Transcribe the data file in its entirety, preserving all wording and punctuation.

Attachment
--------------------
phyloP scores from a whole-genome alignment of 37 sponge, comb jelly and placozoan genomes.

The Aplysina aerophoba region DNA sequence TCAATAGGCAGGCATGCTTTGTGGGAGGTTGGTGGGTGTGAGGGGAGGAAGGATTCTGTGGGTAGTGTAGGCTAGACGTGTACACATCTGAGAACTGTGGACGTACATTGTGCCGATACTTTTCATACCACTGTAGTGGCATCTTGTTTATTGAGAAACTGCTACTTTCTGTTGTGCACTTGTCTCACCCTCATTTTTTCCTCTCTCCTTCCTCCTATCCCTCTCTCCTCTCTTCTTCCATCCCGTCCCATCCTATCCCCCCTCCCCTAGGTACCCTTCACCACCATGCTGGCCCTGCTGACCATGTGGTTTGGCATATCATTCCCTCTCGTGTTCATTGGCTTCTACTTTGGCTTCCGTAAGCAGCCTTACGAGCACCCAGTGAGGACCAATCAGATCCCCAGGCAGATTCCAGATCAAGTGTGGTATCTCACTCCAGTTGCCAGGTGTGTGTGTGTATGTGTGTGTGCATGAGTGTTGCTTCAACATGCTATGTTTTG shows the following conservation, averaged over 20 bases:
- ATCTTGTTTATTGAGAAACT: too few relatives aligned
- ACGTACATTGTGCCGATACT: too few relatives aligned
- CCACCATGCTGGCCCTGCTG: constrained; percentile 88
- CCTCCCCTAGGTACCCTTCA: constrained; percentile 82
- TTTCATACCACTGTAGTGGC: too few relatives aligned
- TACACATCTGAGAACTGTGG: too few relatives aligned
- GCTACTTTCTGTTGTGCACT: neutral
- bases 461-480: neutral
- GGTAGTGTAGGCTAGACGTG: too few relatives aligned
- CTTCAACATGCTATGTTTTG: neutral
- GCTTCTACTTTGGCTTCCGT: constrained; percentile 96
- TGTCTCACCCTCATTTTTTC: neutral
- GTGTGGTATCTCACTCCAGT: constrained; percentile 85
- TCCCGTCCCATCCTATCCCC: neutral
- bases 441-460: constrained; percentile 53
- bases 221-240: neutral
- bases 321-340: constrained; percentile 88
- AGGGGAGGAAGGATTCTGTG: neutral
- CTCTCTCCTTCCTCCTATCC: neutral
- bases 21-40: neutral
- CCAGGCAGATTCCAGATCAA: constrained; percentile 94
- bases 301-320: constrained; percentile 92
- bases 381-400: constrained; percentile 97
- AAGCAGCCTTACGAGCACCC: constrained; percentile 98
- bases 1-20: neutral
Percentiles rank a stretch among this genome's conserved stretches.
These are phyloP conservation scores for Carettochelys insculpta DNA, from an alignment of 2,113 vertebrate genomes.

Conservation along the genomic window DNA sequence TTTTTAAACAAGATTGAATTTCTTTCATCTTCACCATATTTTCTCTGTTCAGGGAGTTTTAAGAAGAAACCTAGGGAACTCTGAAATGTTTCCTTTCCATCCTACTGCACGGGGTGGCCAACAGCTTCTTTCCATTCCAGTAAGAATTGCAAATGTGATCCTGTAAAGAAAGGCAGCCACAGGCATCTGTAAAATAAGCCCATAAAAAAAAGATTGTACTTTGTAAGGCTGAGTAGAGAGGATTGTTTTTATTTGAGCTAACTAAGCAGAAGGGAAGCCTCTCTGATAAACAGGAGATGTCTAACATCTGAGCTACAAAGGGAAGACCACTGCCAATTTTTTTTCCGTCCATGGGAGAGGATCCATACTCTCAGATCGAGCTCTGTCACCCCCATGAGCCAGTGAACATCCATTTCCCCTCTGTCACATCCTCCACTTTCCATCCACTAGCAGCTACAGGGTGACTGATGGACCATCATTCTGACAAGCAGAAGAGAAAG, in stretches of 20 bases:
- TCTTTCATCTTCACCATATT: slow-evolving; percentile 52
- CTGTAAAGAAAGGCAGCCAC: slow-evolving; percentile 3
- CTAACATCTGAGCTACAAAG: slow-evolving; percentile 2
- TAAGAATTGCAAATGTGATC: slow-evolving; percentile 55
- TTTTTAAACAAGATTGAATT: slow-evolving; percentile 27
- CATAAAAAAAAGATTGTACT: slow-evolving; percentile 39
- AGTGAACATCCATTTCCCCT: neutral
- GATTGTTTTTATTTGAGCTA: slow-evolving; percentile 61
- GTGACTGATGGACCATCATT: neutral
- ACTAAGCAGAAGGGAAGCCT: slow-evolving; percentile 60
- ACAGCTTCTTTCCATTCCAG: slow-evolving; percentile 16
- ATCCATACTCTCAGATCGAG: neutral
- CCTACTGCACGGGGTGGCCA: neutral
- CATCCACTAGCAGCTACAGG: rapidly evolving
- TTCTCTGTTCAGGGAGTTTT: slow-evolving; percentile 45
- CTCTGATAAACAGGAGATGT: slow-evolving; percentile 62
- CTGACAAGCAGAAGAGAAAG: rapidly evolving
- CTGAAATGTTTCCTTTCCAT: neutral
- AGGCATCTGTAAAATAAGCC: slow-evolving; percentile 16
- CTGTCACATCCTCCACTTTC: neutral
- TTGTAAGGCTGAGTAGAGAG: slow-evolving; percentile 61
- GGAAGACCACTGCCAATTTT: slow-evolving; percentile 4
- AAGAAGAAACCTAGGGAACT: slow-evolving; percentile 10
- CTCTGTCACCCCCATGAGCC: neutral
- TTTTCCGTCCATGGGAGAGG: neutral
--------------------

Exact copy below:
phyloP scores from a whole-genome alignment of 37 sponge, comb jelly and placozoan genomes.

The Aplysina aerophoba region DNA sequence TCAATAGGCAGGCATGCTTTGTGGGAGGTTGGTGGGTGTGAGGGGAGGAAGGATTCTGTGGGTAGTGTAGGCTAGACGTGTACACATCTGAGAACTGTGGACGTACATTGTGCCGATACTTTTCATACCACTGTAGTGGCATCTTGTTTATTGAGAAACTGCTACTTTCTGTTGTGCACTTGTCTCACCCTCATTTTTTCCTCTCTCCTTCCTCCTATCCCTCTCTCCTCTCTTCTTCCATCCCGTCCCATCCTATCCCCCCTCCCCTAGGTACCCTTCACCACCATGCTGGCCCTGCTGACCATGTGGTTTGGCATATCATTCCCTCTCGTGTTCATTGGCTTCTACTTTGGCTTCCGTAAGCAGCCTTACGAGCACCCAGTGAGGACCAATCAGATCCCCAGGCAGATTCCAGATCAAGTGTGGTATCTCACTCCAGTTGCCAGGTGTGTGTGTGTATGTGTGTGTGCATGAGTGTTGCTTCAACATGCTATGTTTTG shows the following conservation, averaged over 20 bases:
- ATCTTGTTTATTGAGAAACT: too few relatives aligned
- ACGTACATTGTGCCGATACT: too few relatives aligned
- CCACCATGCTGGCCCTGCTG: constrained; percentile 88
- CCTCCCCTAGGTACCCTTCA: constrained; percentile 82
- TTTCATACCACTGTAGTGGC: too few relatives aligned
- TACACATCTGAGAACTGTGG: too few relatives aligned
- GCTACTTTCTGTTGTGCACT: neutral
- bases 461-480: neutral
- GGTAGTGTAGGCTAGACGTG: too few relatives aligned
- CTTCAACATGCTATGTTTTG: neutral
- GCTTCTACTTTGGCTTCCGT: constrained; percentile 96
- TGTCTCACCCTCATTTTTTC: neutral
- GTGTGGTATCTCACTCCAGT: constrained; percentile 85
- TCCCGTCCCATCCTATCCCC: neutral
- bases 441-460: constrained; percentile 53
- bases 221-240: neutral
- bases 321-340: constrained; percentile 88
- AGGGGAGGAAGGATTCTGTG: neutral
- CTCTCTCCTTCCTCCTATCC: neutral
- bases 21-40: neutral
- CCAGGCAGATTCCAGATCAA: constrained; percentile 94
- bases 301-320: constrained; percentile 92
- bases 381-400: constrained; percentile 97
- AAGCAGCCTTACGAGCACCC: constrained; percentile 98
- bases 1-20: neutral
Percentiles rank a stretch among this genome's conserved stretches.
These are phyloP conservation scores for Carettochelys insculpta DNA, from an alignment of 2,113 vertebrate genomes.

Conservation along the genomic window DNA sequence TTTTTAAACAAGATTGAATTTCTTTCATCTTCACCATATTTTCTCTGTTCAGGGAGTTTTAAGAAGAAACCTAGGGAACTCTGAAATGTTTCCTTTCCATCCTACTGCACGGGGTGGCCAACAGCTTCTTTCCATTCCAGTAAGAATTGCAAATGTGATCCTGTAAAGAAAGGCAGCCACAGGCATCTGTAAAATAAGCCCATAAAAAAAAGATTGTACTTTGTAAGGCTGAGTAGAGAGGATTGTTTTTATTTGAGCTAACTAAGCAGAAGGGAAGCCTCTCTGATAAACAGGAGATGTCTAACATCTGAGCTACAAAGGGAAGACCACTGCCAATTTTTTTTCCGTCCATGGGAGAGGATCCATACTCTCAGATCGAGCTCTGTCACCCCCATGAGCCAGTGAACATCCATTTCCCCTCTGTCACATCCTCCACTTTCCATCCACTAGCAGCTACAGGGTGACTGATGGACCATCATTCTGACAAGCAGAAGAGAAAG, in stretches of 20 bases:
- TCTTTCATCTTCACCATATT: slow-evolving; percentile 52
- CTGTAAAGAAAGGCAGCCAC: slow-evolving; percentile 3
- CTAACATCTGAGCTACAAAG: slow-evolving; percentile 2
- TAAGAATTGCAAATGTGATC: slow-evolving; percentile 55
- TTTTTAAACAAGATTGAATT: slow-evolving; percentile 27
- CATAAAAAAAAGATTGTACT: slow-evolving; percentile 39
- AGTGAACATCCATTTCCCCT: neutral
- GATTGTTTTTATTTGAGCTA: slow-evolving; percentile 61
- GTGACTGATGGACCATCATT: neutral
- ACTAAGCAGAAGGGAAGCCT: slow-evolving; percentile 60
- ACAGCTTCTTTCCATTCCAG: slow-evolving; percentile 16
- ATCCATACTCTCAGATCGAG: neutral
- CCTACTGCACGGGGTGGCCA: neutral
- CATCCACTAGCAGCTACAGG: rapidly evolving
- TTCTCTGTTCAGGGAGTTTT: slow-evolving; percentile 45
- CTCTGATAAACAGGAGATGT: slow-evolving; percentile 62
- CTGACAAGCAGAAGAGAAAG: rapidly evolving
- CTGAAATGTTTCCTTTCCAT: neutral
- AGGCATCTGTAAAATAAGCC: slow-evolving; percentile 16
- CTGTCACATCCTCCACTTTC: neutral
- TTGTAAGGCTGAGTAGAGAG: slow-evolving; percentile 61
- GGAAGACCACTGCCAATTTT: slow-evolving; percentile 4
- AAGAAGAAACCTAGGGAACT: slow-evolving; percentile 10
- CTCTGTCACCCCCATGAGCC: neutral
- TTTTCCGTCCATGGGAGAGG: neutral